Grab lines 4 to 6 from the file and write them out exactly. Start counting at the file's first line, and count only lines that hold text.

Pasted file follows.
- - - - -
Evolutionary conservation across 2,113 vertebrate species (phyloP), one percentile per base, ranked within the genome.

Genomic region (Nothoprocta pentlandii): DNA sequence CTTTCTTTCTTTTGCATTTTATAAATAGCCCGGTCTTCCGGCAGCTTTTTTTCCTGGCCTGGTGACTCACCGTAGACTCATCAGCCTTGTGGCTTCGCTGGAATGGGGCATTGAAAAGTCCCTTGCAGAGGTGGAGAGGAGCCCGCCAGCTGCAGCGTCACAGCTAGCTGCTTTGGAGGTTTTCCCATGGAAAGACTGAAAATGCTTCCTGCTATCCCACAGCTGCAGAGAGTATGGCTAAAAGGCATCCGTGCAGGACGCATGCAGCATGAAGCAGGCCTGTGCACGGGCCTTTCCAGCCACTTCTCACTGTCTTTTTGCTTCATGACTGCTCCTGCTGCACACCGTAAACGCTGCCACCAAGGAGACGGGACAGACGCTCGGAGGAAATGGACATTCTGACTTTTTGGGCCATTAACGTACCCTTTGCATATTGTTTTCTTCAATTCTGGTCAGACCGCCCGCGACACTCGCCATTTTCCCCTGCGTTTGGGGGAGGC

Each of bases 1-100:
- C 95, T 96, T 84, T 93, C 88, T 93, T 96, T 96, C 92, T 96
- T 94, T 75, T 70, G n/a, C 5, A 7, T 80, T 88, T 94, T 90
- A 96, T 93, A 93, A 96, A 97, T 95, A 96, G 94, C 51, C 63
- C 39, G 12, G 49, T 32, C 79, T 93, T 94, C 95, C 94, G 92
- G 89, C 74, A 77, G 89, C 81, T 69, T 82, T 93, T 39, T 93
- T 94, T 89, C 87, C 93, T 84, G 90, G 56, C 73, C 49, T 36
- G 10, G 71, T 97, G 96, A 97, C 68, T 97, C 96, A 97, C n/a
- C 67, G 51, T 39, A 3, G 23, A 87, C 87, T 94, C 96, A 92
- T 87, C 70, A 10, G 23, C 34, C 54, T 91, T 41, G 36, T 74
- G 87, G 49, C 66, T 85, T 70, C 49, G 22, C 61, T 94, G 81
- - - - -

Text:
- C 95, T 96, T 84, T 93, C 88, T 93, T 96, T 96, C 92, T 96
- T 94, T 75, T 70, G n/a, C 5, A 7, T 80, T 88, T 94, T 90
- A 96, T 93, A 93, A 96, A 97, T 95, A 96, G 94, C 51, C 63